Sometimes the stories around you are more interesting than the ones you read. I didn’t mean to write this, sort of, filed this in the back of my mind, until this morning when I felt the urgent need to write it.
It’s about a youth whose enterprise really awed me. Let me call him Ajay. He delivers newspapers to my house, back-breaking and soul-destroying work, and one day he asks me if I have old newspapers to sell. I say yes, looking at the growing pile in the corner. He says he will come later to collect it, as a caution, he tells me not to sell it to anyone else. That day around afternoon he comes and collects the papers. I accept whatever he gives and don’t bother to question him about rates. I am glad to see his honest hard-working face, which has a trace of self-effacement about it.
That evening I go to the Croma Store nearby to look for some cellphone to replace my existing one. I can’t afford any of them, but I am window shopping in case son wants to gift me one. The salesman calls me “uncle” and he has a familiar look around him. I ask him if I have seen him somewhere, perhaps, during my morning peregrinations of my artistic village (This is what neighbours call Artist Village, which is also wrong. I tell them it should be Artists’ Village, not Artist Village). He says he is the same person who had come to buy my paper in the morning. I am taken aback. I am a sort of person who goes through life in a daze these days. I don’t know, life has become a drag after retirement. Sometimes, memories can f*****g freeze you in your tracks! The latest I hear is that writers are returning their awards, while I haven’t even earned one. A lifetime has gone past and I have nothing to show.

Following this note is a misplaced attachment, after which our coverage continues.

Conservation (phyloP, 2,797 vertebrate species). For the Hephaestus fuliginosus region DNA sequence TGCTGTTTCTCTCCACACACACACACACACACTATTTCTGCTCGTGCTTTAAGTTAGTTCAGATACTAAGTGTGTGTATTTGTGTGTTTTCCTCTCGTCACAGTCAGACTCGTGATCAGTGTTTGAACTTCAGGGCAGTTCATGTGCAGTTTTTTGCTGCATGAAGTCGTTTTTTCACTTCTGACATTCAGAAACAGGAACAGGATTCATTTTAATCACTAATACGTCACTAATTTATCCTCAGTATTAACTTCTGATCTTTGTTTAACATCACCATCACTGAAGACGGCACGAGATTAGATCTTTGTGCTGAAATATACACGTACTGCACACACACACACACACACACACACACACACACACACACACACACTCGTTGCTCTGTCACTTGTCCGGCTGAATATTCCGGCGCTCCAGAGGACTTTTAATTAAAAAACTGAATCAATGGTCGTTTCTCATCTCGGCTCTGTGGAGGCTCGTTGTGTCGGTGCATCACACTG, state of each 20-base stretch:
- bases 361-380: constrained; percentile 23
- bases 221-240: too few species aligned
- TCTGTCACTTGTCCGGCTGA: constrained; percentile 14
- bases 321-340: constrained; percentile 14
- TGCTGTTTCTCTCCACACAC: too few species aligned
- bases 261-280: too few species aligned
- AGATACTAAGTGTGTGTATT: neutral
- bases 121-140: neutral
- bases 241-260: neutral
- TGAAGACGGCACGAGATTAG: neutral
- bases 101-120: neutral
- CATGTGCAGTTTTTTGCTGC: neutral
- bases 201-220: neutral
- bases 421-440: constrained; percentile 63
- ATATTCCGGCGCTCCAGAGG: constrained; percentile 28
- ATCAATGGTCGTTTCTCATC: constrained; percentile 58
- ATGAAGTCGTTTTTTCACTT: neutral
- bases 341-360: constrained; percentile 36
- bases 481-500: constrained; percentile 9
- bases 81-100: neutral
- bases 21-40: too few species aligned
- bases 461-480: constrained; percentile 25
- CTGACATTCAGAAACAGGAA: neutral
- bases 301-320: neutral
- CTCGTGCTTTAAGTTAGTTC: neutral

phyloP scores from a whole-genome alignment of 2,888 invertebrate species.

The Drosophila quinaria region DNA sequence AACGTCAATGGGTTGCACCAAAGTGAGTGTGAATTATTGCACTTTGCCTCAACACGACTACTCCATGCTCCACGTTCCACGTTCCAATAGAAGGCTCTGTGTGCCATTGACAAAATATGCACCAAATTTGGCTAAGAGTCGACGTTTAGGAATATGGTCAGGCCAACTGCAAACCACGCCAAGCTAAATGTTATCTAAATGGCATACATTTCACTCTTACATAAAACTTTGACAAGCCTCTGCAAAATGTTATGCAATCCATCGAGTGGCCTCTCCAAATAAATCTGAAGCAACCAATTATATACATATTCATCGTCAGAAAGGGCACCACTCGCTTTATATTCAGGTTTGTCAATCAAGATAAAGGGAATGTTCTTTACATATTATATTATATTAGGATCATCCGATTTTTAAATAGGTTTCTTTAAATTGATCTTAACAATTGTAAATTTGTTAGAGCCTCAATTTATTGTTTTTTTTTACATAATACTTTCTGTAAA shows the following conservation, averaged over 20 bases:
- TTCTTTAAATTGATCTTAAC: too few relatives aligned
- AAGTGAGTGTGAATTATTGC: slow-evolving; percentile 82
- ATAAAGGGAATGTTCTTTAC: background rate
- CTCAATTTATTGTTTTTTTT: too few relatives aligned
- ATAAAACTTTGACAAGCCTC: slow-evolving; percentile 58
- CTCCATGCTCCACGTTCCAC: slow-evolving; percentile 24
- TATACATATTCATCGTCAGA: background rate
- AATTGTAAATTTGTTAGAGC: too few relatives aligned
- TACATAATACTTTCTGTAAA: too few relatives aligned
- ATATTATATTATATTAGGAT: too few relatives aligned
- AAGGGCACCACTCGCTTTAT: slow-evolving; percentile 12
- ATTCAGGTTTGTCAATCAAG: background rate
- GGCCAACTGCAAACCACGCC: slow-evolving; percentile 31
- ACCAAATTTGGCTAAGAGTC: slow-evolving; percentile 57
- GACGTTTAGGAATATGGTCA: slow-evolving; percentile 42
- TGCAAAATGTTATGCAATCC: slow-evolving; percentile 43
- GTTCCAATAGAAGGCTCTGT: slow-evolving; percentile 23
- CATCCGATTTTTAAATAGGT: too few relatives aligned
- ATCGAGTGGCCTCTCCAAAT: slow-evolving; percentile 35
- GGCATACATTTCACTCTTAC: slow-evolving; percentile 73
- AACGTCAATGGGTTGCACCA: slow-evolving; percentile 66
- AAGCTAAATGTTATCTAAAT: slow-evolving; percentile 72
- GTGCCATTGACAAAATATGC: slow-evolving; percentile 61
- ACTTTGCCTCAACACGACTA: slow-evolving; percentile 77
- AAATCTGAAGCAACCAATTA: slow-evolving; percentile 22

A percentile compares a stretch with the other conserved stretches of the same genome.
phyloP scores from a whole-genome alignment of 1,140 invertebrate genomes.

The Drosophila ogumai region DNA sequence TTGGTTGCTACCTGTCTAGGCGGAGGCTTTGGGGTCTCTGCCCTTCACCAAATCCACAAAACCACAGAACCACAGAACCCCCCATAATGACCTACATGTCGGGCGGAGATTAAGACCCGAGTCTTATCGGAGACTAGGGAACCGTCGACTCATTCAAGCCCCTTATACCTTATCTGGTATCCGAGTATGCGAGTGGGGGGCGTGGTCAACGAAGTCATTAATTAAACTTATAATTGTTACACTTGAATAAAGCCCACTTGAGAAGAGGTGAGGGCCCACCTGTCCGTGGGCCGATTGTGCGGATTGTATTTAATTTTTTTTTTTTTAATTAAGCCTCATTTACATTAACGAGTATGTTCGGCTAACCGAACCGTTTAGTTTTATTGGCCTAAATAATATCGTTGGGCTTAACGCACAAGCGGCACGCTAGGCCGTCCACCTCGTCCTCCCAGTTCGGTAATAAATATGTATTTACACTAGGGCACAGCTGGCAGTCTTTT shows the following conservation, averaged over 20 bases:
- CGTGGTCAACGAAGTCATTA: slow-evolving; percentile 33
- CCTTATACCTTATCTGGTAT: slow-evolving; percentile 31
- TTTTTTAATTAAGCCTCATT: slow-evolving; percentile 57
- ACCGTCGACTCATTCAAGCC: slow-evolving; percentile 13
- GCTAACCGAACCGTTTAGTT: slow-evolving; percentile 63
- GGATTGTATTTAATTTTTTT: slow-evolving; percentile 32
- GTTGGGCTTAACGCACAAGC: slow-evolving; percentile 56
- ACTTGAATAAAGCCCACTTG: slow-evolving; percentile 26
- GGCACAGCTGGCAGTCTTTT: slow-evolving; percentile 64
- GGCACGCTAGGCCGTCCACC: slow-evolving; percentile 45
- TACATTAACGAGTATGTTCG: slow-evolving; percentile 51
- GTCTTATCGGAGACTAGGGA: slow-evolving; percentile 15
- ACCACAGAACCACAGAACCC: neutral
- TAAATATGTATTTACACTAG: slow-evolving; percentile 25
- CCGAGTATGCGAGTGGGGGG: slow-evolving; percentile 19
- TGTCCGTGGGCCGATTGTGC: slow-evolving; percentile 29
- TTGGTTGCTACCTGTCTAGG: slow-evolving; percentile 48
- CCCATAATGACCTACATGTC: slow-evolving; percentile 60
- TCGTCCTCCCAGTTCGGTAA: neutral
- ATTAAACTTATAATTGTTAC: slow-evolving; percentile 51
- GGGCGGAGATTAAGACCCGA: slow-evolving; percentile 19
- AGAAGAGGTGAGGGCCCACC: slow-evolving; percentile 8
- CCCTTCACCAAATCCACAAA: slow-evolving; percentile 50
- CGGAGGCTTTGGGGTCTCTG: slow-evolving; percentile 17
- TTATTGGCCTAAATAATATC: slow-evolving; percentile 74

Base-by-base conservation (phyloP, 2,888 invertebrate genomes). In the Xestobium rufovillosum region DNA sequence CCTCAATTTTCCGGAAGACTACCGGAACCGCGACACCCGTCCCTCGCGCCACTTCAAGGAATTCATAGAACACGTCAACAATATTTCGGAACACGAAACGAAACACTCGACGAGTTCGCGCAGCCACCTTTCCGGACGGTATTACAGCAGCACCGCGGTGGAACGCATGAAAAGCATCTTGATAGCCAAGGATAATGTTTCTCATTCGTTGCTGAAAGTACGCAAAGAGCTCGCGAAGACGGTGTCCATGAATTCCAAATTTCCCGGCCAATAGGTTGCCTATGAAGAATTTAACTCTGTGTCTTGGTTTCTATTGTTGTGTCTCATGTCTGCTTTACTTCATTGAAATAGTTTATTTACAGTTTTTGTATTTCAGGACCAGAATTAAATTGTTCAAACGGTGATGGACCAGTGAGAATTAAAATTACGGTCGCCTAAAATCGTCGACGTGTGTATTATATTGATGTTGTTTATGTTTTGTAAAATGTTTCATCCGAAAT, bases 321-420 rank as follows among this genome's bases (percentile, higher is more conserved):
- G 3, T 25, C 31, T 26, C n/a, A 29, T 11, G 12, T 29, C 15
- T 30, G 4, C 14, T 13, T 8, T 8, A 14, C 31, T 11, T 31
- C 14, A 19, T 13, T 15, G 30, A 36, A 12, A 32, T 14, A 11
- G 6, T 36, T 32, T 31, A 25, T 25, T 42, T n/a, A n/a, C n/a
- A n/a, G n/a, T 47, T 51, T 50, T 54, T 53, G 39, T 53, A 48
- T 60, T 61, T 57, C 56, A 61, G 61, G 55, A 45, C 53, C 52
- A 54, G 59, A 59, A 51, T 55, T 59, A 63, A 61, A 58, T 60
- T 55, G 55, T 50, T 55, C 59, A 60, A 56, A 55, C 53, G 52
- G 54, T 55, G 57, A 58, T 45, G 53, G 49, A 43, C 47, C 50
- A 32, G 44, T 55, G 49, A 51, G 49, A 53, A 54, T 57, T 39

Sit licet ut fuerit![i]
He shows me the Microsoft phones, the Samsungs, the Sonys and all other gizmos that run the world today. He tells me, intelligently, about each phone and its advantages. I do a lot with my phone these days, like accessing Facebook, writing posts on Twitter, maintaining three forums started by me on Whatsapp, three or four forums on googlegroups, all of which get my phone so harried, it gives up in exasperation. I thank him and come away impressed.
This morning he again comes to take away my old newspapers. Wifey is at home and is a bit rude to him, being a Sunday, for disturbing her. It’s her only holiday, time away from teaching. Twin rivulets of sweat are flowing down his face in the heat of mid-morning and his shirt is wet. He isn’t very presentable. I intervene and invite him in. While collecting the newspapers I ask him about work. He says his employers are good and he gets a commission on sales, which assures a good monthly income, which could go up to 30 grand during festivals. The newspaper delivery job is because he only has to report at 12 noon and is free in the morning.
His replies are to the point and don’t show the insolence and ambition of the present generation. These days I am hesitant to ask young people questions. I know the answer would be a snarl and, “uncle, mind your business.” He is also very shy. I probe a bit further, being the writer sensing a story.
“Where do you live?”
“In sector two near the temple.”
“Oh! Near the Hanuman Temple?”
“Who all are there in your family?” I ask this gently because I don’t want to upset him.
“I live with my elder sister, she is married.”
“What about father and mother?” I ask assuming they may be living in his native village. In which case, he may be working hard to send them money.
“Both died when I was a small boy. My sister brought me up.”
I am shocked. An orphan! I am contrite to think of the possibility, just a piddling possibility, of having hurt him.
“I have been working since childhood, doing odd jobs. Now I have to work for my future.”
That explains the hard work, the taking of two jobs, and the small business of dealing in old newspapers.
It also explains the shyness, the tentativeness, the feeling whether he will be accepted, and the lack of a father’s and mother’s love.
I am dumbstruck at the enterprise of this youth, hardly out of his teens. He has forgotten all that has happened and is bravely working to be an honest citizen of this country. Whence and whereupon, I wonder if this country has given him adequate protection to seek a future for himself. That’s all I have time to ask him. He has, by now, bundled the paper, weighed it, and dealt the cash.
Yes, some of the real stories around us can be really very sad and, not to forget, inspiring too.